Miracles in the New Testament
The New Testament is divided into several sections. The first four books are the Gospels and contain the story of Jesus’ life, death, and resurrection. After the Gospels comes the Acts of the Apostles. This book contains a history of the first thirty years of the Church. Next comes various letters written to churches and individuals. Most of these were written by Paul, but there are others ascribed to Peter, James, John, and Jude. The last writing in the New Testament is The Revelation. This is a collection of apocalyptic writings written to seven churches in Asia Minor.
Each of these groups of writings contain stories, teaching about, and references to miracles. The Gospels, of course, contain the most miracle stories. The Gospels can be sub-divided into two groups: the Synoptic Gospels, which are Matthew, Mark, and Luke, and the Gospel of John, which is very different from the Synoptics. The word “synoptic,” means to, “see together.” Matthew, Mark, and Luke all have a very similar point-of-view. The main reason for this is that it appears that Mark was the source Gospel for Luke and Matthew.
The Gospel of Mark contains more miracles and supernatural experiences than the other Gospels. Mark contains twenty one accounts of miracles or supernatural experiences involving Jesus. Mark also writes, “So Jesus healed many people who were sick with various diseases, and he cast out many demons.” (Mark 1:34) Mark provides several of these summary statements throughout his book indicating that Jesus performed many more miracles than those twenty one described in detail.
The Greek word that Mark uses when he discusses Jesus’ miracles is “dunamis,” or one of its derivatives. This word is where the English word, “dynamite” comes from. A “dunamis” is an act of supernatural power. Jesus performed several different kinds of miracles. The most common was His healing of the sick. No sickness was too big or too small for Him to heal. In Mark 1:31, He healed a woman of a severe fever and in 5:41 He raised a little girl from the dead. In between those two extremes, Jesus healed the blind, deaf, and the lame. He also set many people free who were under the control of evil spirits. There are also a few nature miracles in which Jesus calms a storm, walks on water, and multiplies food to feed large crowds.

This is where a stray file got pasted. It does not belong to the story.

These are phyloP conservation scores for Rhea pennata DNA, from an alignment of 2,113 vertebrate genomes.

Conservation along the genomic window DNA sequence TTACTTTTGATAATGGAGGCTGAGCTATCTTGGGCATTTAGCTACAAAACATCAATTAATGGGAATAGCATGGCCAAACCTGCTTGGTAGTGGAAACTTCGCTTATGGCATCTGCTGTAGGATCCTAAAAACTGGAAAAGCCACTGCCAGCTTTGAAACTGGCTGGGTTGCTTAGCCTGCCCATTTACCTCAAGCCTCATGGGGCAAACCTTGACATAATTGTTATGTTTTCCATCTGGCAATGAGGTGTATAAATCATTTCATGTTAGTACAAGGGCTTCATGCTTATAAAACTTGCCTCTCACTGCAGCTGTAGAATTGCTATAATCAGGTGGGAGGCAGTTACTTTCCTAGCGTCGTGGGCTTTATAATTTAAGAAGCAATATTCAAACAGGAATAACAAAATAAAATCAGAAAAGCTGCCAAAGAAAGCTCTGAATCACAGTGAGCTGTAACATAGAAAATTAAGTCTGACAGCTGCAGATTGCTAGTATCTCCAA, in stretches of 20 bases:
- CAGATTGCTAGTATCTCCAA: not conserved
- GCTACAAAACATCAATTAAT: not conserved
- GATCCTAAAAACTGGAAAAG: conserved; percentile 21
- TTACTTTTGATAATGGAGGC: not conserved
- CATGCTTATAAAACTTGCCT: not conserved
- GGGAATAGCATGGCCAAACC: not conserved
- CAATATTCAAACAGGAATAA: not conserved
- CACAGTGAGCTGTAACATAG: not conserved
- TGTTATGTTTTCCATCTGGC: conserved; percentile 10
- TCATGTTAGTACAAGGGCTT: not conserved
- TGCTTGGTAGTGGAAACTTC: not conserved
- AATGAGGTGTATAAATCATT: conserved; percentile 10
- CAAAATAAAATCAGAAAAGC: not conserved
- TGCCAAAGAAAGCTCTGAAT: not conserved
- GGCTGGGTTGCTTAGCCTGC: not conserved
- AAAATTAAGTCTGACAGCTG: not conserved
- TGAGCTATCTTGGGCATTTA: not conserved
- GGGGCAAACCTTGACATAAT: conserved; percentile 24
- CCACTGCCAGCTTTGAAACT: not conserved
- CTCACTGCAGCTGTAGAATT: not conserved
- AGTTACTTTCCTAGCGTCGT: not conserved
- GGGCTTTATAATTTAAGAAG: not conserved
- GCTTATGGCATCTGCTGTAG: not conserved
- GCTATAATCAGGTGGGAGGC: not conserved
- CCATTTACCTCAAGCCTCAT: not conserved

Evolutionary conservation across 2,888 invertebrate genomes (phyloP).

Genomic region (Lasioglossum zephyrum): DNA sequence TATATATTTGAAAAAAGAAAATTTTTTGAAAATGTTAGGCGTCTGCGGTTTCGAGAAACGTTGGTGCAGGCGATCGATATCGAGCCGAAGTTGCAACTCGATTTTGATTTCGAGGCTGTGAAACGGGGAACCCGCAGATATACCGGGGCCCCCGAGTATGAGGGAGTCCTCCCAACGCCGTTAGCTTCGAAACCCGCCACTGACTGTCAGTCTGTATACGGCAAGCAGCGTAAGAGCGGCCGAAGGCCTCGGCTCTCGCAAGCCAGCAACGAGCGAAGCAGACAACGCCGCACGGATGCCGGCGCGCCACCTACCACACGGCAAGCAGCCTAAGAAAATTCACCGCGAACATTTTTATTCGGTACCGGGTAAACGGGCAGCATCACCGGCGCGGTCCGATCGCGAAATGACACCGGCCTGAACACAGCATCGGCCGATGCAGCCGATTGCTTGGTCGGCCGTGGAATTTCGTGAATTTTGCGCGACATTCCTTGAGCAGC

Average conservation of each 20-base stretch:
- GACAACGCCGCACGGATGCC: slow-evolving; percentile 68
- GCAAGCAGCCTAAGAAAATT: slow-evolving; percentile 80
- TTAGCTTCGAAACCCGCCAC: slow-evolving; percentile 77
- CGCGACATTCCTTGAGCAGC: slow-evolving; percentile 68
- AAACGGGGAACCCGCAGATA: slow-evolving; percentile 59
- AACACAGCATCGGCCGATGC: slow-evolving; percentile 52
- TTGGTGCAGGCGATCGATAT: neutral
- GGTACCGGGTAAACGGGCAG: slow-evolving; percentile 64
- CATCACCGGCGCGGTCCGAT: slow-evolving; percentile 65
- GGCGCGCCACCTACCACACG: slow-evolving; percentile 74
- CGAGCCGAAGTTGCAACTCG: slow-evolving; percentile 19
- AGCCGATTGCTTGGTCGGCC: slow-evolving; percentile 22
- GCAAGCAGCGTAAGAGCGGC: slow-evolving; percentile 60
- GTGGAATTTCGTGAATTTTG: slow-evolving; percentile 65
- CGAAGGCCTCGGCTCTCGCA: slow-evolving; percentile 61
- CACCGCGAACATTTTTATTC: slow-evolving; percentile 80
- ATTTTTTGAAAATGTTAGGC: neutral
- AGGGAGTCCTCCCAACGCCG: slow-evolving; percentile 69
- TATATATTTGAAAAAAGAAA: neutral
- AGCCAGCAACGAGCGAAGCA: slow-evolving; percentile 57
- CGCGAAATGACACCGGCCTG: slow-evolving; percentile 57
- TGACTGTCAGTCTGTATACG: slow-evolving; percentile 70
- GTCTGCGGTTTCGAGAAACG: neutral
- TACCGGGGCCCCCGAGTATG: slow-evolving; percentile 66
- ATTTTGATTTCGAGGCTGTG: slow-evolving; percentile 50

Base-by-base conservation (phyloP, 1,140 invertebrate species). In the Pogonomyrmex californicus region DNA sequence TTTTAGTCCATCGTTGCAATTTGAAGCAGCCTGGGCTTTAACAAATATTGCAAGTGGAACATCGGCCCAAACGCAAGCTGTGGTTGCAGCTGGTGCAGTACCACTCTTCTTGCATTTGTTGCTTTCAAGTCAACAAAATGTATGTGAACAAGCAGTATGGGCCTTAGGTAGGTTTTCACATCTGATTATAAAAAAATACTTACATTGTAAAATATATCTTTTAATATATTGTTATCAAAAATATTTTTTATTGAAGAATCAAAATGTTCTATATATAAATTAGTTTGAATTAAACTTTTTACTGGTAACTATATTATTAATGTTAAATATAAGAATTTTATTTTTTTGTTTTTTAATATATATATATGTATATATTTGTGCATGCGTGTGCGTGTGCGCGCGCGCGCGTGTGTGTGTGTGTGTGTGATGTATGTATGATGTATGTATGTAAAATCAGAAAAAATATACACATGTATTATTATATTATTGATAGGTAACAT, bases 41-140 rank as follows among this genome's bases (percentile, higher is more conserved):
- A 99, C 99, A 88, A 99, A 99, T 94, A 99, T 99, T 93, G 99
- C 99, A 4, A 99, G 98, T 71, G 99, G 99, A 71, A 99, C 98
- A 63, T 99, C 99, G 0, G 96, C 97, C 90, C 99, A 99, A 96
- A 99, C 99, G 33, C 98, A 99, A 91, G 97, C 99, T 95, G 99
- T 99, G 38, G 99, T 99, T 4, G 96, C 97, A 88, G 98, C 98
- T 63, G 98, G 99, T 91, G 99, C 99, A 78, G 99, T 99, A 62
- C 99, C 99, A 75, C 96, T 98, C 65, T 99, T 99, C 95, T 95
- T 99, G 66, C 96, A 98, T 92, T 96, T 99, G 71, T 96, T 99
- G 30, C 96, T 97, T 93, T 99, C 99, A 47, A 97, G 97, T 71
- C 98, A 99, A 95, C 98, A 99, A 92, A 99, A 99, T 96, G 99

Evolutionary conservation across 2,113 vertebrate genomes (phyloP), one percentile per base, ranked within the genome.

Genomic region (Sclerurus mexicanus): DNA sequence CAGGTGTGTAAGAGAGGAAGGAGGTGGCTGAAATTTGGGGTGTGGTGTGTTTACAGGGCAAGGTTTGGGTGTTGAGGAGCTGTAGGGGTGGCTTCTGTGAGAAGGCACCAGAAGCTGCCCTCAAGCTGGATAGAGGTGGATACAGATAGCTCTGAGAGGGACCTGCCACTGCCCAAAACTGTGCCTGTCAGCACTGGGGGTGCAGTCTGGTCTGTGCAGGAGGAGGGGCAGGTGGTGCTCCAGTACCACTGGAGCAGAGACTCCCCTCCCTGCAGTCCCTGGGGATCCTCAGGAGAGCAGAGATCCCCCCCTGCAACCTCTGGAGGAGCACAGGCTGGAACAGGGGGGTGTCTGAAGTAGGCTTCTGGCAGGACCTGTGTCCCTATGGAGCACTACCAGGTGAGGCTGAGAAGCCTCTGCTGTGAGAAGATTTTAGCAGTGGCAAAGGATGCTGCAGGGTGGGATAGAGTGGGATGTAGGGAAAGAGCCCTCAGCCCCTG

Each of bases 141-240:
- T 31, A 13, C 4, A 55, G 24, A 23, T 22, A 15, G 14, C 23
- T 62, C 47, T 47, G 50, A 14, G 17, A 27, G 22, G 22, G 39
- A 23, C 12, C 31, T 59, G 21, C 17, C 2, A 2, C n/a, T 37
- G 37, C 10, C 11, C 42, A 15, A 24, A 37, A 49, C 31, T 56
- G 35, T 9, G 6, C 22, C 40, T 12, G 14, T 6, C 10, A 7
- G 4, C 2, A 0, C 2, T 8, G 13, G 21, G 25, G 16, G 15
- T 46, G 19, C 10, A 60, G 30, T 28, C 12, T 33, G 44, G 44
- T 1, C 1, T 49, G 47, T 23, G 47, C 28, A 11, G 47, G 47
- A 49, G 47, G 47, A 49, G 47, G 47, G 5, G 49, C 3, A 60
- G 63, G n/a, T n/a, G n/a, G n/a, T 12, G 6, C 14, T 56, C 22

The Synoptic writers show Jesus performing His many miracles in conjunction with His preaching and teaching ministry. Jesus primary message was, “The Kingdom of God is near! Repent of your sins and believe the Good News!” (Mark 1:15) The miracles complemented the message and demonstrated in a tangible way that, indeed, the Kingdom of God was near.
John’s Gospel presents the miracles a little differently. John shows Jesus doing the same kinds of miracles that the Synoptic writers describe. In some cases, John even relates the same miracle, such as the Feeding of the Five Thousand. John, however, uses a different word when he is relating a miraculous story. Instead of using “dunamis,” John uses the Greek word, “semia” or one of it’s derivatives. Semia translates as, “sign.”
John only provides seven miracles in his Gospel, and each one is referred to as a “sign.” For John, the miracles carried a spiritual meaning and significance that went beyond the act itself. John understood that each sign or miracle, conveyed an aspect of Christ’s Divinity. The act itself was important for the recipient, but the spiritual significance of the sign was also very important to John.
The first sign that John gives is Jesus turning water into wine at a wedding. New Wine is an Old Testament concept that pointed to the Kingdom of God. The fact that the miracle occurred at a wedding points to the idea of the covenant that God had made with His people. The last sign that John presents is that of Jesus raising Lazarus from the dead. This amazing miracle points towards Jesus’ own resurrection that would soon take place. The difference, however, was that Lazarus would eventually die again. When God raised Jesus from the dead, Paul said that Jesus was, “the first of a great harvest of all who have died.” (1 Corinthians 15:20) Jesus was raised, never to die again, signifying His victory over death.
To be continued…
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